Researchers haven't figured out how to completely wipe out or cure blood cancers called multiple myeloma that infiltrate plasma cells, but the nonprofit Multiple Myeloma Research Consortium (MMRC) has advanced a slate of initiatives that were able to speed up how fast clinical trials for treatments against the chronic disease got started and enrolled patients. Slow trial start-ups and poor study enrollment are notorious roadblocks to testing new cancer treatments.
The MMRC-run clinical trials started 28% faster than other studies, taking 131 days to open compared with 181 days, the group said in a release (the data were also presented at the American Society of Hematology meeting in San Diego). And the group's trials rounded up patients 10% faster than other studies enrolled participants. The MMRC compared the studies it ran from September 2008 to July 2011 with baseline studies that took place from June 2006 to September 2008.
The nonprofit shared its strategy for beating the norm for getting trials up and running. Its numbers benefited from promising treatments such as Onyx Pharmaceuticals' ($ONXX) experimental cancer drug carfilzomib. Other initiatives included a project-management network to speed protocol, budget and institutional review board (IRB) approvals; centralized contracting involving legal teams from numerous institutions coordinating efforts and securing multi-party pacts to expedite the clinical trial approval process; and working with industry sponsors on trial protocols before presenting them to the FDA.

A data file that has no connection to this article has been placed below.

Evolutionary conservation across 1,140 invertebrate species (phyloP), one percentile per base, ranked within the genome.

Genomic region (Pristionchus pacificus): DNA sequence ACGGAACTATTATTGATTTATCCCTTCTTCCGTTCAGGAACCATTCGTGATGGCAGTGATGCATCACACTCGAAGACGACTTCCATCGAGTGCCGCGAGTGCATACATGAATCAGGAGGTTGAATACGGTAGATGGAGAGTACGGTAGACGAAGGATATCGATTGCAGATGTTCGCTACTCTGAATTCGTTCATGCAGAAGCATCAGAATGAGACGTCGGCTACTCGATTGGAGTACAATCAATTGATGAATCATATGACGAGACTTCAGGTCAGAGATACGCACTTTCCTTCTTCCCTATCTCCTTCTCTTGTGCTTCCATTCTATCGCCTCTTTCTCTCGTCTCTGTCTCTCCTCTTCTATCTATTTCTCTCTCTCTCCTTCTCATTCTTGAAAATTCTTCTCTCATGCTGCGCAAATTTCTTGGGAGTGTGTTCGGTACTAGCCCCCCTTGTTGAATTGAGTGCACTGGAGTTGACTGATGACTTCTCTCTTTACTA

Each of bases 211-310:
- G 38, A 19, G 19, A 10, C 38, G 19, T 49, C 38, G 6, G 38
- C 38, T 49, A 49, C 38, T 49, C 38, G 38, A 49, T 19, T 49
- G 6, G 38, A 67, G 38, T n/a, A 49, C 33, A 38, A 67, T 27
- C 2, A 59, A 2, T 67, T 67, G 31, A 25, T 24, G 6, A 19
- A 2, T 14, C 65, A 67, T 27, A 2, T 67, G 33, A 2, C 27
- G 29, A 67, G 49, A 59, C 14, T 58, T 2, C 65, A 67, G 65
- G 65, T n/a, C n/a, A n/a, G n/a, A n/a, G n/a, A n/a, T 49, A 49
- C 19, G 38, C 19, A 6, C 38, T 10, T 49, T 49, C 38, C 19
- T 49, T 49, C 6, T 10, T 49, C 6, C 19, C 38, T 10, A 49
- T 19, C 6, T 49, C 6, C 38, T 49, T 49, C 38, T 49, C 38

"We are working to break down the barriers that prevent timely completion of clinical trials in ways which we believe can serve as a model far beyond multiple myeloma," stated Kathy Giusti, founder and CEO of the Multiple Myeloma Research Foundation (MMRF) and MMRC. "Our goal is to drastically accelerate drug development timelines and get promising new treatments to patients as quickly as possible."
Giusti, a myeloma patient, has been working on ways to accelerate the development of drugs against her disease since the late 1990s. She's up against some well-known hurdles in cancer drug development such as abysmal participation in studies among cancer patients, less than 5% of which take part in trials. Plus, there's a lot of regulatory paperwork and approvals that can slow the opening of a trial.
- here's the group's release
- see the summary in Bio-IT World